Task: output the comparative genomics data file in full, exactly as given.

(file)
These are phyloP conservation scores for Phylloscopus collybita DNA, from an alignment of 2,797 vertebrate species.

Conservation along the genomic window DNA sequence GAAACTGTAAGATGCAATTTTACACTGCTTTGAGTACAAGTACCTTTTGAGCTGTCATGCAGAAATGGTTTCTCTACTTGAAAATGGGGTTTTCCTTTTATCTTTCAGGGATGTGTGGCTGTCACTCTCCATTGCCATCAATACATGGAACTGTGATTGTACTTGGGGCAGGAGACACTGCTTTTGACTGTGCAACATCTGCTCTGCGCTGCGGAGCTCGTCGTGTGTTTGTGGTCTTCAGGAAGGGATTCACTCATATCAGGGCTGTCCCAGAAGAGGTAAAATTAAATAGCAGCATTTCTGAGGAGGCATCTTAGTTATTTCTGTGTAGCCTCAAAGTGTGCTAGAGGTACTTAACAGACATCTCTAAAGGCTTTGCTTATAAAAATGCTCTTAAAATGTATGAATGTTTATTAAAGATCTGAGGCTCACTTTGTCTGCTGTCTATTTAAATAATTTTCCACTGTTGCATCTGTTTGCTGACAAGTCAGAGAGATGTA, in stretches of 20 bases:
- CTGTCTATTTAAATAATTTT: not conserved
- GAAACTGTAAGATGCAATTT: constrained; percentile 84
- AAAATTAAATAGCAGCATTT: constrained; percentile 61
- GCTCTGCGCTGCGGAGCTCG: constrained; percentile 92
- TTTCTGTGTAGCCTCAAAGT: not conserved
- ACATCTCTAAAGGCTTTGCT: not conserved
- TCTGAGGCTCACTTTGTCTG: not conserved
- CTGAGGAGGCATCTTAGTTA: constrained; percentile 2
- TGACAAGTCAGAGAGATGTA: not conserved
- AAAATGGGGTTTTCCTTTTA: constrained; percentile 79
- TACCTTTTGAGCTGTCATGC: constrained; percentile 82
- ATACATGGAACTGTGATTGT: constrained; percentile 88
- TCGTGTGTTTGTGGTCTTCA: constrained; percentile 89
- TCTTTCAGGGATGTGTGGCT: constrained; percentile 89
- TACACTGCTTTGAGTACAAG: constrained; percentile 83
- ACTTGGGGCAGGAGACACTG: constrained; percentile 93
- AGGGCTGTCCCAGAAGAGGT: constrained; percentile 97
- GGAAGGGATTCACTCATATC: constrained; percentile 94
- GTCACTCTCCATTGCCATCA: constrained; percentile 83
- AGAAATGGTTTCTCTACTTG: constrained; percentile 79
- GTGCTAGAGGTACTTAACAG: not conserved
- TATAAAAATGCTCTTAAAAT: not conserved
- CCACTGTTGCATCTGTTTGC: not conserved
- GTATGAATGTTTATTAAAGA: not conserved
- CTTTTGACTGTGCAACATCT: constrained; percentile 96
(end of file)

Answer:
These are phyloP conservation scores for Phylloscopus collybita DNA, from an alignment of 2,797 vertebrate species.

Conservation along the genomic window DNA sequence GAAACTGTAAGATGCAATTTTACACTGCTTTGAGTACAAGTACCTTTTGAGCTGTCATGCAGAAATGGTTTCTCTACTTGAAAATGGGGTTTTCCTTTTATCTTTCAGGGATGTGTGGCTGTCACTCTCCATTGCCATCAATACATGGAACTGTGATTGTACTTGGGGCAGGAGACACTGCTTTTGACTGTGCAACATCTGCTCTGCGCTGCGGAGCTCGTCGTGTGTTTGTGGTCTTCAGGAAGGGATTCACTCATATCAGGGCTGTCCCAGAAGAGGTAAAATTAAATAGCAGCATTTCTGAGGAGGCATCTTAGTTATTTCTGTGTAGCCTCAAAGTGTGCTAGAGGTACTTAACAGACATCTCTAAAGGCTTTGCTTATAAAAATGCTCTTAAAATGTATGAATGTTTATTAAAGATCTGAGGCTCACTTTGTCTGCTGTCTATTTAAATAATTTTCCACTGTTGCATCTGTTTGCTGACAAGTCAGAGAGATGTA, in stretches of 20 bases:
- CTGTCTATTTAAATAATTTT: not conserved
- GAAACTGTAAGATGCAATTT: constrained; percentile 84
- AAAATTAAATAGCAGCATTT: constrained; percentile 61
- GCTCTGCGCTGCGGAGCTCG: constrained; percentile 92
- TTTCTGTGTAGCCTCAAAGT: not conserved
- ACATCTCTAAAGGCTTTGCT: not conserved
- TCTGAGGCTCACTTTGTCTG: not conserved
- CTGAGGAGGCATCTTAGTTA: constrained; percentile 2
- TGACAAGTCAGAGAGATGTA: not conserved
- AAAATGGGGTTTTCCTTTTA: constrained; percentile 79
- TACCTTTTGAGCTGTCATGC: constrained; percentile 82
- ATACATGGAACTGTGATTGT: constrained; percentile 88
- TCGTGTGTTTGTGGTCTTCA: constrained; percentile 89
- TCTTTCAGGGATGTGTGGCT: constrained; percentile 89
- TACACTGCTTTGAGTACAAG: constrained; percentile 83
- ACTTGGGGCAGGAGACACTG: constrained; percentile 93
- AGGGCTGTCCCAGAAGAGGT: constrained; percentile 97
- GGAAGGGATTCACTCATATC: constrained; percentile 94
- GTCACTCTCCATTGCCATCA: constrained; percentile 83
- AGAAATGGTTTCTCTACTTG: constrained; percentile 79
- GTGCTAGAGGTACTTAACAG: not conserved
- TATAAAAATGCTCTTAAAAT: not conserved
- CCACTGTTGCATCTGTTTGC: not conserved
- GTATGAATGTTTATTAAAGA: not conserved
- CTTTTGACTGTGCAACATCT: constrained; percentile 96